By utilizing the cloud, your business can save money, improve scalability, operate faster and provide better access to employees. For those that haven't made the migration, there are a few key decisions you can make to better prepare your business for the transition. A quality service provider can help you with these decisions.
#1: Public vs. Private vs. Hybrid
The first decision you have to make is whether you want your cloud to be public, private or a hybrid - a combination of both. Each method has its own advantages and disadvantages.
The first option is a public cloud, which means both services and infrastructure are accessible over the Internet. Public clouds are highly efficient, but also have more vulnerabilities than private clouds. Typically, businesses will choose a public cloud when remote collaboration is required and security is not a primary concern.
In private clouds, both services and infrastructure operate over a private network (within a firewall that is under your control). Private clouds offer a lot of control and additional security, but with increased expenses due to required maintenance and support. Generally, businesses will choose a private cloud when customer privacy and security are both major issues, and the business is large enough to manage (and afford) its own cloud.
Hybrid clouds combine the benefits of both public and private clouds, but require knowledge and the ability to operate on multiple platforms. Typically, businesses will choose a hybrid cloud if they need to keep some data under strict security (customer transaction info) and other data under standard security (email).
Ultimately, the choice in cloud type depends on your business. A quality cloud services provider will be able to analyze your business and help you make the best decision.
#2: Provider or Internal
Your next decision will be whether to work with a provider or build your cloud internally. Again, there are benefits and drawbacks to both.
If you plan to build your own cloud, your team of IT experts needs to be able to develop, deploy, manage and maintain your cloud infrastructure. With their deep understanding of your business and requirements for transitioning to the cloud, they can potentially shorten your transition timeline. But, building a cloud isn't a simple process, and there are risks like downtime, and even data loss.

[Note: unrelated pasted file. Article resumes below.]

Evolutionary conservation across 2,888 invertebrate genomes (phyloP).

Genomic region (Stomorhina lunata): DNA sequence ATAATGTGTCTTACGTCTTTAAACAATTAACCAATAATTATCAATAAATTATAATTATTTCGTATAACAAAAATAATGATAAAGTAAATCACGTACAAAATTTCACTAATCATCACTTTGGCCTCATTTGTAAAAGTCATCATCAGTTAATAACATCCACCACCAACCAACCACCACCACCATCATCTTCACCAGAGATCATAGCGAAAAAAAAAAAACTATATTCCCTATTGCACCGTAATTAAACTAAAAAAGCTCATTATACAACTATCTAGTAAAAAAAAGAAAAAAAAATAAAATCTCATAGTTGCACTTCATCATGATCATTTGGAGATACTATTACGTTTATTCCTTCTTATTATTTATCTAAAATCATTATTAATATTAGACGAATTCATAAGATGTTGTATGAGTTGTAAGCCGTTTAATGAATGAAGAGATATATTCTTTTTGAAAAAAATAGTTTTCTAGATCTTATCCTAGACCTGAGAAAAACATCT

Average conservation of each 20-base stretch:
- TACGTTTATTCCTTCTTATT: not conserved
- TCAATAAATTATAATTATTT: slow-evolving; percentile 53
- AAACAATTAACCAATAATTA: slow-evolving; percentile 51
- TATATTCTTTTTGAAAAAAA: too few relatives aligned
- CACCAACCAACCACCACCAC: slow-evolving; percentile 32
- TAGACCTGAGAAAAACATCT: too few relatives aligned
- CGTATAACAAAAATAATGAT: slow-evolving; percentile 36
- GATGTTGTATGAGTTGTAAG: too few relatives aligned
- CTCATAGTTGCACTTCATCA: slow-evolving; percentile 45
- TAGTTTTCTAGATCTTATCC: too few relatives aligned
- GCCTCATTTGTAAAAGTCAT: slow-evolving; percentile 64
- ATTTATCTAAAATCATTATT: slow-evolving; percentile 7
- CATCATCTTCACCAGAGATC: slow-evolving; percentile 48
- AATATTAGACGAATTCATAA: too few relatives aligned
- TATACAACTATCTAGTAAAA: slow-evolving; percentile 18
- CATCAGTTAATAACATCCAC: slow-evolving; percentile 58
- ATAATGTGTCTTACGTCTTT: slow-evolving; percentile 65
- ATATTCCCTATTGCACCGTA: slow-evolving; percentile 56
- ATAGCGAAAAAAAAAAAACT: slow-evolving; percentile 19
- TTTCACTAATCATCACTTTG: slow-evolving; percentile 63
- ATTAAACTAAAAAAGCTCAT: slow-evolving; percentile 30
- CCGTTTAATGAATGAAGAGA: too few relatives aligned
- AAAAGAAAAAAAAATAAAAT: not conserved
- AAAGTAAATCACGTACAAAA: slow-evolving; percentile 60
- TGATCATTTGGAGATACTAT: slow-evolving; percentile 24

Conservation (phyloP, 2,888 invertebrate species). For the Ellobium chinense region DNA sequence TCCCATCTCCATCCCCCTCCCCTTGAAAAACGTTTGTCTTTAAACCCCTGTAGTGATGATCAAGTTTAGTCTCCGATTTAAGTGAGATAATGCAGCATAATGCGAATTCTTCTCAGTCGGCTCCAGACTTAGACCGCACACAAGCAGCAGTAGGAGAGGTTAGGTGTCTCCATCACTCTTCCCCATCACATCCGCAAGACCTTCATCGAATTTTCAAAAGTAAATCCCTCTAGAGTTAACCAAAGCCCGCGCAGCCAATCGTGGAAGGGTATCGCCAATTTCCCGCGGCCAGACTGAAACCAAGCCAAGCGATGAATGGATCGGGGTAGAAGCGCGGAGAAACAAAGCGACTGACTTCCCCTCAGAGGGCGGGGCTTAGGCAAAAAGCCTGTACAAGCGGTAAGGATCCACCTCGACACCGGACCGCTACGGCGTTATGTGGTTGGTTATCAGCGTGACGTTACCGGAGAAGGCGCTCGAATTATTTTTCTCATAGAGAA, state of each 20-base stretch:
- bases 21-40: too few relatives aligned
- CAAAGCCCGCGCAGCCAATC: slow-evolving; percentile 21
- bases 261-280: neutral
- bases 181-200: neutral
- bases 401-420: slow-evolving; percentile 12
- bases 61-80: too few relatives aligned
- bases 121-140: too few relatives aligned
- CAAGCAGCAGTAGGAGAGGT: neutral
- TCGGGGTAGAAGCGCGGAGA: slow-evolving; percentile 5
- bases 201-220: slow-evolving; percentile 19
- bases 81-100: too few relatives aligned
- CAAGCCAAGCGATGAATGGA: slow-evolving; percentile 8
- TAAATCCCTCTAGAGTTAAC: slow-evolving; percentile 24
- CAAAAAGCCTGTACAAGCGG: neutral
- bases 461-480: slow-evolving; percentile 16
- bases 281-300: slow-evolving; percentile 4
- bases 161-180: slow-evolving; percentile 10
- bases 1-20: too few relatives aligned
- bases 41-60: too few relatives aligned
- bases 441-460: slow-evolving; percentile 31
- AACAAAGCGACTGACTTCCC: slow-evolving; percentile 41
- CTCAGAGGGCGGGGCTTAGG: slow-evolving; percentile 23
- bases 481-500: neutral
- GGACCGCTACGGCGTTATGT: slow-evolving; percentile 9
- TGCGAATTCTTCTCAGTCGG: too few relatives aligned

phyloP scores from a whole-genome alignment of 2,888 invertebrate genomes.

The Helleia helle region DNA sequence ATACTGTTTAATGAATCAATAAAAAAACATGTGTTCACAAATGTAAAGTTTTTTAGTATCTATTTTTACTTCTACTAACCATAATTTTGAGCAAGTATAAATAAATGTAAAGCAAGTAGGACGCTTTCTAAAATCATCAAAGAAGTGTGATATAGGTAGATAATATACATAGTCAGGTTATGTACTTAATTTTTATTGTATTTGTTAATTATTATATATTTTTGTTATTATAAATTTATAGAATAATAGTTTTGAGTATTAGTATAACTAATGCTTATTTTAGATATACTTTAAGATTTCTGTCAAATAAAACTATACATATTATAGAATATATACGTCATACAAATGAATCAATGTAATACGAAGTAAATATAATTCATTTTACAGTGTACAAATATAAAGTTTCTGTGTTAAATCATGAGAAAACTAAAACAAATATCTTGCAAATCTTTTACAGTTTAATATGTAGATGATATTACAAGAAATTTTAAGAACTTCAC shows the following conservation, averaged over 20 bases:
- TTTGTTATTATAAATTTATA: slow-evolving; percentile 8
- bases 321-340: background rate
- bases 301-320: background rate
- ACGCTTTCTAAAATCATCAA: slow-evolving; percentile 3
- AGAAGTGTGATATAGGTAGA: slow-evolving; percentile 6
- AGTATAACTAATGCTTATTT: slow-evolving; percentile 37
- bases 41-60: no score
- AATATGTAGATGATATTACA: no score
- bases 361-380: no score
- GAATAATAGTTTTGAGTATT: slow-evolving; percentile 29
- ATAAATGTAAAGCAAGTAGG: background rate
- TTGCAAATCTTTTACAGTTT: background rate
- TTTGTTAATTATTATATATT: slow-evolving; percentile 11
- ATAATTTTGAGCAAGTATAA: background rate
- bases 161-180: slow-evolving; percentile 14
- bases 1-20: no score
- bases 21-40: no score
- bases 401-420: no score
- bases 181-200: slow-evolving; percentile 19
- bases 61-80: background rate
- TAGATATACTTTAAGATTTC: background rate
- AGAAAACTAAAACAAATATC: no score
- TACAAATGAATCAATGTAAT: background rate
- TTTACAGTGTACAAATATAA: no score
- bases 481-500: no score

A cloud provider will work with you to define your needs and wants, and identify what potential problems you may face. The provider will design a cloud to your specifications and help you integrate your business with the cloud as fast as possible. Your provider’s IT experts are experienced, so your cloud transition will be efficient, secure and reliable.
#3: Phased or Immediate Conversion
When you start migrating to the cloud, another important decision is whether it’s best for you to do a phased approach or immediate transition.
With a phased conversion, your business migrates to the cloud one step at a time. A phased conversion takes longer and interrupts daily operations for an extended period of time, but offers an easier learning curve for employees.
Unlike a phased approach, an immediate conversion results in your entire business migrating to the cloud over a short period of time. Your business will face minimal loss in productivity, but there can be a steep learning curve for employees unfamiliar with cloud computing.
#4: Assess Your Environment
Before migrating to the cloud, you’ll need to understand your current environment. What's working well, and what's not? What would you like in a new environment? The answers to these questions will help you determine the different aspects of your new cloud environment.
#5: Plan and Schedule Migration
The last step of the process is deciding when you want to start migrating to the cloud. Generally, you'll want to pick a slow period, as this will minimize any loss in productivity.
The above steps should help determine whether your business is ready to move. Migrating to the cloud gives businesses a competitive advantage – those that don't migrate risk falling behind. Talk to a cloud services specialist to start this process for your business.